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Feb 14, 2018 | Volume 101, Issue 16

Sports Quick Hits • Football adds 10 more on signing day On Feb. 7, national signing day, EWU football added 10 more athletes to its 2018 recruiting class. Eight players signed national letters of intent, while two have confirmed attendance. The Eagles already added seven signees and a transfer during the early signing period in December. The class ranks No. 1 in the Big Sky by, and in the top 10 of the NCAA FCS. • Soccer adds 16 new Eagles On Feb. 7, EWU head soccer coach Chad Bodnar announced the signing of 16 athletes for 2018. This is the largest class Bodnar has had in his five years with the Eagles, and will try mitigate the loss of 10 seniors from this sesaon’s Big Sky championship team.

Photo courtesy of EWU Athletics Senior Jeremy VanAssche at a 2017 meet. VanAssche finished third in the 60 meters in 6.85 seconds at the Husky Classic.

• J.C. Sherritt signs extension with Edmonton Former EWU football linebacker J.C. Sherritt signed a two-year contract extension with the Edmonton Eskimos on Feb. 9. Sherritt appeared in only one game in 2017, recording a fumble before suffering a season-ending injury in the same game. Sherritt was the Canadian Football League defensive player of the year in 2012, and has played in 91 career games in seven season with the Eskimos.

Track finishes strong, awaits conference championships Taylor Newquist Contributor The EWU track and field teams finished their indoor regular season last weekend at the Husky Classic in Seattle. The Eagles had six top-three finishes, led by sophomore jumper Keshun McGee with first place in the long jump at a mark of 24-2 1/2 feet and second place in the triple jump at a mark of 51-9 3/4 feet. “Keshun put together two stellar performances in the long and triple jump that were a joy to watch,” men’s head coach Stan Kerr said. “His athleticism and drive are speaking volumes right now.” EWU senior runner Jeremy VanAssche finished third in the 60 meters with a time of 6.85 seconds, fourth on EWU’s all-time list. “After a lengthy stretch during this indoor season, it was outstanding for Jeremy VanAssche to show why he is a conference champion with today’s sprint final,” said Kerr. The men’s team also had strong performances from junior Parker Bowden, who finished sixth in the 60-meter hurdles, and freshman Reggie Hayden, who placed fourth in the triple jump. Senior runner Leanne Asper finished No. 20 in the 800-meters at a time of 2:11.21 minutes. Asper broke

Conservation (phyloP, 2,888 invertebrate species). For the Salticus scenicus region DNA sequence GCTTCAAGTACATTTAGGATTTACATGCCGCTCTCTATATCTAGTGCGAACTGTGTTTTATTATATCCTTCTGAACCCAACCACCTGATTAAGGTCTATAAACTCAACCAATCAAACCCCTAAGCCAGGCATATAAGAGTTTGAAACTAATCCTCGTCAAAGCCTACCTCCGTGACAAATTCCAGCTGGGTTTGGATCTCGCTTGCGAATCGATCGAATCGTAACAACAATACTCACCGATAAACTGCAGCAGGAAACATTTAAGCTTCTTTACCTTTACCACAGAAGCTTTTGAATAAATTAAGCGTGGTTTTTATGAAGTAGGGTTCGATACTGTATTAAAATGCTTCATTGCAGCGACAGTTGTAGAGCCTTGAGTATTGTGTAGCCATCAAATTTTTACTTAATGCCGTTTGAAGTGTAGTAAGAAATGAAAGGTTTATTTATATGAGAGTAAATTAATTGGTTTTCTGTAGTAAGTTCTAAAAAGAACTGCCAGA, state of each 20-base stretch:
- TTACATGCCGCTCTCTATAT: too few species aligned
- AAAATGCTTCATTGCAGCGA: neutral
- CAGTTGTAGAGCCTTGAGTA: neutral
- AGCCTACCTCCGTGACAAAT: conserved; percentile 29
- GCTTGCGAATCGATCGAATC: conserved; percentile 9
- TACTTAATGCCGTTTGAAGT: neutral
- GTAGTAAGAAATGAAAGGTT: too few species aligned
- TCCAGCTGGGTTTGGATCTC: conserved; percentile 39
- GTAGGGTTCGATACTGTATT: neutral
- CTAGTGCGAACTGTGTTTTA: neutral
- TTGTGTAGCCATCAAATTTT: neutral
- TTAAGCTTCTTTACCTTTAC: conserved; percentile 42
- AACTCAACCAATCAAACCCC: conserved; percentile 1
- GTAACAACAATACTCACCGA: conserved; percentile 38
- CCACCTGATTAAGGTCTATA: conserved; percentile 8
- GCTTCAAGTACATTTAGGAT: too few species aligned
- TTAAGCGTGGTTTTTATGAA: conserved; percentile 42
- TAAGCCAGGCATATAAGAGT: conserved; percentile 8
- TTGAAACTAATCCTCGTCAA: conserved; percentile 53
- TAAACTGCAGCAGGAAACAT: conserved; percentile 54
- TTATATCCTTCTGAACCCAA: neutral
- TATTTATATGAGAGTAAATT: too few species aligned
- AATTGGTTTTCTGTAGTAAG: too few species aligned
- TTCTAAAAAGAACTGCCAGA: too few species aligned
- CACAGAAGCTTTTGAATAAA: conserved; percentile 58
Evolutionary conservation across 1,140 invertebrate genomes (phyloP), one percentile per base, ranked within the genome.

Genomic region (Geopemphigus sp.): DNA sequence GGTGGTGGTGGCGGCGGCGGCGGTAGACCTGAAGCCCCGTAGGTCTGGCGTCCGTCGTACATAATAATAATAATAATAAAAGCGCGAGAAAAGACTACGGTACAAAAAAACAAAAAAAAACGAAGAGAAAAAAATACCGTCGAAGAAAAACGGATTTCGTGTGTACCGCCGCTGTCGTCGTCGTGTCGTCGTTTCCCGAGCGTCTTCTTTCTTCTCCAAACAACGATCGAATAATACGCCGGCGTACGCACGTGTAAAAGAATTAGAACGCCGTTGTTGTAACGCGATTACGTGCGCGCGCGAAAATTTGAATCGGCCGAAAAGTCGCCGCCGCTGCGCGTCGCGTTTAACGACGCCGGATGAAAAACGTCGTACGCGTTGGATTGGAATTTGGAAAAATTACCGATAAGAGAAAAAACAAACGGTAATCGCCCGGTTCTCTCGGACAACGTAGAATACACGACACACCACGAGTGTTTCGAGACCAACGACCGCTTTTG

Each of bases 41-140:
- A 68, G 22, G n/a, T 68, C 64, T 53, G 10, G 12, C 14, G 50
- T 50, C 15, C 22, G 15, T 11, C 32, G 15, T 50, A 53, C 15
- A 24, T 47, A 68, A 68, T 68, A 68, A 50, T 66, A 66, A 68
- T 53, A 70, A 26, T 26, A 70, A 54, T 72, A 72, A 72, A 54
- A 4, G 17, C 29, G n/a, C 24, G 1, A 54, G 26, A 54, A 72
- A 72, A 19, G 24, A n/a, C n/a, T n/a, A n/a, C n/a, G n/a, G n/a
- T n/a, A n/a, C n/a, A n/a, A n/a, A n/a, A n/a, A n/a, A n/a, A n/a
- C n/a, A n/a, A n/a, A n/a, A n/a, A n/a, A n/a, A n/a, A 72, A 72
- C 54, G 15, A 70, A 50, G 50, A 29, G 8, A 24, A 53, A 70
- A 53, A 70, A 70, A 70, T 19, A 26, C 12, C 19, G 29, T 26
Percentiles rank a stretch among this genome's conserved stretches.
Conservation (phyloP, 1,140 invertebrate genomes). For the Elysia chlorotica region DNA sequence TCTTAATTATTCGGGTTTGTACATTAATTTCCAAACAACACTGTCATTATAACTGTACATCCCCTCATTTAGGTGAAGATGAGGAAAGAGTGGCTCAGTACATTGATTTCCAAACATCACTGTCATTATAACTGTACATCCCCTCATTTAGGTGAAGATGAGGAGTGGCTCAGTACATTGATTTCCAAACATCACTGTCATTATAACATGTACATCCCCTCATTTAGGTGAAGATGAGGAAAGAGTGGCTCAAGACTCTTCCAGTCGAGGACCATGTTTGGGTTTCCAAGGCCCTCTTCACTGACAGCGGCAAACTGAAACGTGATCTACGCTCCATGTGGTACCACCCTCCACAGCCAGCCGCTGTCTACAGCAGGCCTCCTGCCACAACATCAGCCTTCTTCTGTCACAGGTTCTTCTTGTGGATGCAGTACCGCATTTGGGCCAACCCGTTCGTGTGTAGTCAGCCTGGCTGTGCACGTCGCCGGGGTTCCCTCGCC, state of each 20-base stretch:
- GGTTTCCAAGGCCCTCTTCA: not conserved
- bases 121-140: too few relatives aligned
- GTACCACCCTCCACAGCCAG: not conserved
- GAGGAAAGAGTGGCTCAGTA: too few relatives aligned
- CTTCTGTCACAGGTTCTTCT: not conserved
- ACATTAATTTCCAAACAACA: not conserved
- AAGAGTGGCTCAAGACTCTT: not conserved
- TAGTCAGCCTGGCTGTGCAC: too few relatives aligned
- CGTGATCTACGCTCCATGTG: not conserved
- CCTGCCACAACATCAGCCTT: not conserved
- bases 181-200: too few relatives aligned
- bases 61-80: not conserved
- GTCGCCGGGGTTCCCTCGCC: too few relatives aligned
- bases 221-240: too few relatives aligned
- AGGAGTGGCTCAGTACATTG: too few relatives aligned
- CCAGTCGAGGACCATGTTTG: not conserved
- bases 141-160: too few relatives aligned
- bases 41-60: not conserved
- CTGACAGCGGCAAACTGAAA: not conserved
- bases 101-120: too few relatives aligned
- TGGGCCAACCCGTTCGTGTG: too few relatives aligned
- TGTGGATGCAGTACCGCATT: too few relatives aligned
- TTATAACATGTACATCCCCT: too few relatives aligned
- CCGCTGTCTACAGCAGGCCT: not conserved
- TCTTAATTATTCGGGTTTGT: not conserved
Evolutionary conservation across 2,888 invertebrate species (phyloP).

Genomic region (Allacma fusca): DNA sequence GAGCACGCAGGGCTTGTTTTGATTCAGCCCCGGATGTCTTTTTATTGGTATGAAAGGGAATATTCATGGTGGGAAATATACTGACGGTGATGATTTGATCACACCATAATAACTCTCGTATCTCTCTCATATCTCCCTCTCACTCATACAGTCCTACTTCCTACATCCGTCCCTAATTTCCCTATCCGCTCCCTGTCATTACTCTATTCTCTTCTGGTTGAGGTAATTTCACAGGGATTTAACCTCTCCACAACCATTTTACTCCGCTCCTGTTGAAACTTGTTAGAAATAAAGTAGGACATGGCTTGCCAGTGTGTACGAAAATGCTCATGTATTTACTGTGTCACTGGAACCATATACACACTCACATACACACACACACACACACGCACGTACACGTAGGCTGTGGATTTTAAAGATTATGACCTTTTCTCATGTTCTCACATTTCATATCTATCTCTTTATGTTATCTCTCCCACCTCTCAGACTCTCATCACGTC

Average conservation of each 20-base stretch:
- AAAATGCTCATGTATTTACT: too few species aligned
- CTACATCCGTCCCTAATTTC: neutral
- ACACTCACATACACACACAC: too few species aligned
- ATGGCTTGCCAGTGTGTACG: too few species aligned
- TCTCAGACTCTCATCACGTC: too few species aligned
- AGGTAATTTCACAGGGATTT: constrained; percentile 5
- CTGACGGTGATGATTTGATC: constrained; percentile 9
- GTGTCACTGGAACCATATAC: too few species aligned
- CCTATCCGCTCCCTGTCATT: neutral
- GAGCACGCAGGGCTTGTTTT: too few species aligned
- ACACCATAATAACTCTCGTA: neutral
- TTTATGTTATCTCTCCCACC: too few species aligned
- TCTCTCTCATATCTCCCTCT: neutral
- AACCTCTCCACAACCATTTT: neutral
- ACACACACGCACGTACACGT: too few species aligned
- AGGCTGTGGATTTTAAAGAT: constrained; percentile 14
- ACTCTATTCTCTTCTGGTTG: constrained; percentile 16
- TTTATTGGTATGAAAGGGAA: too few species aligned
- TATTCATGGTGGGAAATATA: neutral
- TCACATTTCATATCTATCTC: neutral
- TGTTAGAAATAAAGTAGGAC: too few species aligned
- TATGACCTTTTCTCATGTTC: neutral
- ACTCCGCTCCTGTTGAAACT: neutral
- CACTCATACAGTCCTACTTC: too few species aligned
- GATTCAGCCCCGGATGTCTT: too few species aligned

the EWU record in the event, previously held by Caitlin Prunty at 2:12.48 minutes in 2005. “Leanne Asper gets the performance of the meet for us, women’s head coach Marcia Mecklenburg said. “She is having a great season in the 800 and 400 events.” Senior sprinter Rebecca Tarbert finished third in the 60 meters at 7.57 seconds, putting her at first place in the Big Sky. Freshman athlete Alexis Rolan competed well in multiple events, finishing behind Tarbert by .04 seconds in the 60-meters, and grabbing fifth place. Rolan finished third in the 200-meters at a time of 24.79 seconds, and second place in the long jump at 18-9 1/4 feet. “Rebecca Tarbert won the team battle in the 60 meters,” said Mecklenburg. “It is so exciting to watch Rebecca and Alexis Rolan race. Kudos to Alexis, though for her performance in the 200 and the long jump.” The Eagles will compete next at the Big Sky Conference Indoor Track and Field Championships in Flagstaff, Arizona, Feb. 22-25. “We are heading into taper time as we get ready for the Indoor Big Sky Conference Championships,” said Mecklenburg. “As always, the goal is to head into the championship meet recovered, healthy and ready to compete.” •